Bitter Melon Tea- Benefits, How To Make & Side Effects

Some of the most notable benefits of bitter melon tea include its ability to fight against cancer, prevent chronic disease, lower cholesterol levels, regulate diabetes, stimulate the immune system and help the metabolism, among others. There are a number of side effects to drinking this tea that must be considered, including dangerously low blood sugar, liver complications, severe allergic reactions, decreased fertility, headaches, vomiting and nausea. Most of these side effects can be avoided if you drink the tea in moderation, and speak to your doctor about any potential interactions the tea could cause before drinking it.

Bitter melon tea is also known as bitter gourd tea in many parts of the world, but they are the same thing. Scientifically known as Momordica charantia, the bitter gourd plant produces gourds that resembled fat, bumpy cucumbers. They also change color to a yellow-orange when they are ready to be harvested. The tea, unlike many other herbal remedies, is produced by steeping multiple parts of the plant, including the seeds, fruit and leaves. The impressive list of health benefits of bitter melon tea is mainly due to the high concentration of vitamin A, vitamin C and B-family vitamins, potassium, magnesium and zinc, as well as the phenolic compounds.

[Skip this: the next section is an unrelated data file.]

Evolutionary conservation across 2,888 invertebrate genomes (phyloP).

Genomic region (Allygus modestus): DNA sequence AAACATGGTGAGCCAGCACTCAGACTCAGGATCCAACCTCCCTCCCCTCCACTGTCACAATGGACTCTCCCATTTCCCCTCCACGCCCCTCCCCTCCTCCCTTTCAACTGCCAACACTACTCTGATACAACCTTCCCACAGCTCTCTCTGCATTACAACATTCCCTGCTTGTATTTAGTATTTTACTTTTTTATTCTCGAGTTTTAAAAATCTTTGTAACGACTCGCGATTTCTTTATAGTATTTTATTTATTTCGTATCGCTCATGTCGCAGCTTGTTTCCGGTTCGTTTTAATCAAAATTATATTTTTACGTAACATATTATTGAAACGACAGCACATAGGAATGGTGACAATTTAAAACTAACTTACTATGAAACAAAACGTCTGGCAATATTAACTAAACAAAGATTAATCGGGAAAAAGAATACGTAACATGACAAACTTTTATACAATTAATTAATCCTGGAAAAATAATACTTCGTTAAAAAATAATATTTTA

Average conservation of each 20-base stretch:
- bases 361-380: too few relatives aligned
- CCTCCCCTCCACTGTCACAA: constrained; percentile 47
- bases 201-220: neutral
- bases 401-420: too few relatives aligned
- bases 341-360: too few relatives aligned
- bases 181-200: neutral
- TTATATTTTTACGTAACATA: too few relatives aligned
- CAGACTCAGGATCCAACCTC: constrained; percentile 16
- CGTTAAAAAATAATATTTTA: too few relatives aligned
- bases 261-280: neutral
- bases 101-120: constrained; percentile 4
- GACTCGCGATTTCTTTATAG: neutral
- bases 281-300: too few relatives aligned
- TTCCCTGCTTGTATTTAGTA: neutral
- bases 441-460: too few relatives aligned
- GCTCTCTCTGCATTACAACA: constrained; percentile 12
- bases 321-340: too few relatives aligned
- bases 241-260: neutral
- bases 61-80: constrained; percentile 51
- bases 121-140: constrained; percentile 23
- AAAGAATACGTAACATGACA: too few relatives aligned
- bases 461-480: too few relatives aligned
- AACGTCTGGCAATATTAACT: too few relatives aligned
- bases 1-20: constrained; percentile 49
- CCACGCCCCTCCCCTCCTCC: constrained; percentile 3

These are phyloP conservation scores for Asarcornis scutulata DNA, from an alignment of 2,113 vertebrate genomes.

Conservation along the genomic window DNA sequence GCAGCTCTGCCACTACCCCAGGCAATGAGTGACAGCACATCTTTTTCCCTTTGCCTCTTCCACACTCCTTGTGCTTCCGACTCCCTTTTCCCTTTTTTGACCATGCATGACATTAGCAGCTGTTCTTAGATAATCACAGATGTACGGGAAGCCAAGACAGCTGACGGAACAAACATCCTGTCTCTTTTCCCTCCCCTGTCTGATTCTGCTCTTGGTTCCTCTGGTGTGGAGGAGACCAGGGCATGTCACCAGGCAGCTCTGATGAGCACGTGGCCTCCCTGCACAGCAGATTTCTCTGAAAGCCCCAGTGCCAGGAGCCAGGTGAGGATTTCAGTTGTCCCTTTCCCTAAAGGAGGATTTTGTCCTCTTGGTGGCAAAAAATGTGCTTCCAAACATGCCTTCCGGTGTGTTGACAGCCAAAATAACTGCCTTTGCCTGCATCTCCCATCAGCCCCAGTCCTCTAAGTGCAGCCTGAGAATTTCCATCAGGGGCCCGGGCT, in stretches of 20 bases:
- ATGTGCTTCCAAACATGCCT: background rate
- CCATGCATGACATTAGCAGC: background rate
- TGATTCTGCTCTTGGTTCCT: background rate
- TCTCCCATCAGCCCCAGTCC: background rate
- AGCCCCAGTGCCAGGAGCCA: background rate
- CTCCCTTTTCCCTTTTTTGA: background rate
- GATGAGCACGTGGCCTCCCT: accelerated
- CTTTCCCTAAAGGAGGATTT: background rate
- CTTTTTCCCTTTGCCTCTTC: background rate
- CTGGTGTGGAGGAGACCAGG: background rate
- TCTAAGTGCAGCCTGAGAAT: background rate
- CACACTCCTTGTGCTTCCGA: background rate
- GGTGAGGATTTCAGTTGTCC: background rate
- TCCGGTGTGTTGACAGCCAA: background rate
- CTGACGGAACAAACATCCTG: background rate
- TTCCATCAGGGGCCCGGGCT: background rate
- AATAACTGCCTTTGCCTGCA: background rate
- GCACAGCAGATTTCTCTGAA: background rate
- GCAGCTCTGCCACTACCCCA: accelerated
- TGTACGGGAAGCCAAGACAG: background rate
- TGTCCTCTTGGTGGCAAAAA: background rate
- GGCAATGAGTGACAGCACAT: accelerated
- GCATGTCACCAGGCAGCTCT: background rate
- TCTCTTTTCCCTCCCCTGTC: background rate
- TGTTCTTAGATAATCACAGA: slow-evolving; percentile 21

Bitter Melon Tea Benefits

Drinking bitter melon tea is great for people suffering from diabetes, a slow metabolism, high cholesterol levels, a weak immune system, digestive issues, or a high risk of cancer.

Vitamin C: With high levels of ascorbic acid, bitter melon tea can be very helpful for stimulating the immune system. Vitamin C can increase the production of white blood cells, and also acts as an antioxidant within the body, suppressing oxidative stress by neutralizing free radicals.

Cancer Prevention: A number of studies have been conducted on bitter melon tea’s effects on cancerous cells. Basically, the compounds found in bitter melon tea can prevent the growth and reproduction of cancer cells, specifically breast cancer cells.